NEW ORLEANS — We'll soon know why the Hard Rock collapsed back in October after the federal government releases its report.
What we don't know is when the building will come down.
But thanks to a new lawsuit, we're getting a behind-the-scenes look at those delays — and a growing dispute between the owner of the project and the company that was expected to implode the building.
Downtown New Orleans is a ghost town right now. The city said it's the perfect time to implode the Hard Rock Hotel. But in new court documents, the building's developers said they feel like they're being strong-armed into an implosion they can't properly insure.
1031 Canal Development makes the claims in this response to a federal lawsuit from D.H. Griffin, which is hoping to back out of an agreement it had with the Hard Rock's owner to dynamite the partially collapsed tower to finally bring it down.
Griffin was supposed to get a $50 million insurance policy. But it claims it could only get a $22 million policy.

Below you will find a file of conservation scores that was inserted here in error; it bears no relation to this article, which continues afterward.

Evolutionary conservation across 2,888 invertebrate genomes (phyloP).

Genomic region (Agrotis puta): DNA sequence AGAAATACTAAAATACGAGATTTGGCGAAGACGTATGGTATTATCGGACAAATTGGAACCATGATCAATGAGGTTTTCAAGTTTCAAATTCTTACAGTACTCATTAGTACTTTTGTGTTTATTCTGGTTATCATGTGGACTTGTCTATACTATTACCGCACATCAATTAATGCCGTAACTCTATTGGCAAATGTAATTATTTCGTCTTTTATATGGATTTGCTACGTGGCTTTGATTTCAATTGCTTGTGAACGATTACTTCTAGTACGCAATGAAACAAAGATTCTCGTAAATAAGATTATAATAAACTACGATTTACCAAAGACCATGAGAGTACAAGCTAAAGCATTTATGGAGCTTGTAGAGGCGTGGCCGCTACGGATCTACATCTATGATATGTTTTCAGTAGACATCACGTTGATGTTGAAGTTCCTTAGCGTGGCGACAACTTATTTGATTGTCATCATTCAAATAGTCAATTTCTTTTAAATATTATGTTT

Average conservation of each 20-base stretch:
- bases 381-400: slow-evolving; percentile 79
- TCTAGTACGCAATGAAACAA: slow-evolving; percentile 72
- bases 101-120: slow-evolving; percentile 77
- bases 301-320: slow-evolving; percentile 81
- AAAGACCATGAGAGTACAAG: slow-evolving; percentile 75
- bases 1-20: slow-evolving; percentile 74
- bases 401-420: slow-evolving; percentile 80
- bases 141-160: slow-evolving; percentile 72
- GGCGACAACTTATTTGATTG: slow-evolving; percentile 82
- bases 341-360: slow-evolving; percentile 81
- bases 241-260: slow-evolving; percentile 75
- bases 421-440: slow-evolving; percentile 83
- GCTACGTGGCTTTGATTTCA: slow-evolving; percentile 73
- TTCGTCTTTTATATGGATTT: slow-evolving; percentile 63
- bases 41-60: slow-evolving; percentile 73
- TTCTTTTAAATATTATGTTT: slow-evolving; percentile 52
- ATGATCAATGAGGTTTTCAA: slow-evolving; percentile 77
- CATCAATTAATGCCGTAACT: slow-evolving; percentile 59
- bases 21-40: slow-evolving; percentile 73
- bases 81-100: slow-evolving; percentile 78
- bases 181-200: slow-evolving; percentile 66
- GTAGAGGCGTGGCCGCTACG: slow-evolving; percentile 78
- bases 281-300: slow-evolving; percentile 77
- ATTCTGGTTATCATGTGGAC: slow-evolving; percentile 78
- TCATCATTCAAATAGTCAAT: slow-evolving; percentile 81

"You might have significant property damage to the Saenger, New Orleans Athletic Club, many historic buildings that are in the area," Eyewitness News legal analyst Chick Foret said.
"At the heart of this dispute is a series of promises made (and broken) by Griffin," lawyers from 1031 Canal Development write.
They go on to claim that "...the city continues to erect obstacle after obstacle to 1031 Canal's plans to proceed."
And "Griffin is believed to have played a central role in orchestrating these delays."
1031 Canal has signed a contract with Kolb Grading in hopes of tearing down the Hard Rock piece by piece, instead of imploding it.
Eyewitness News legal analyst Chick Foret said there's little agreement about anything except for the fact this lawsuit will delay any work at the site.
"So now, nothing happens," Foret said. "So the city is caught in the middle of this."
Ramsey Green with the New Orleans Infrastructures office said the city has had enough delays.
"The city doesn't care who the contractor is," Green said. " The city is tired of plans— and wants it down. But what we want to make sure is it's done safely."
Foret said there's always one way to make things happen.
"Oftentimes, when you get into litigation and construction issues and demolition, money solves all problems," Foret said.
One that many people hope will be resolved soon.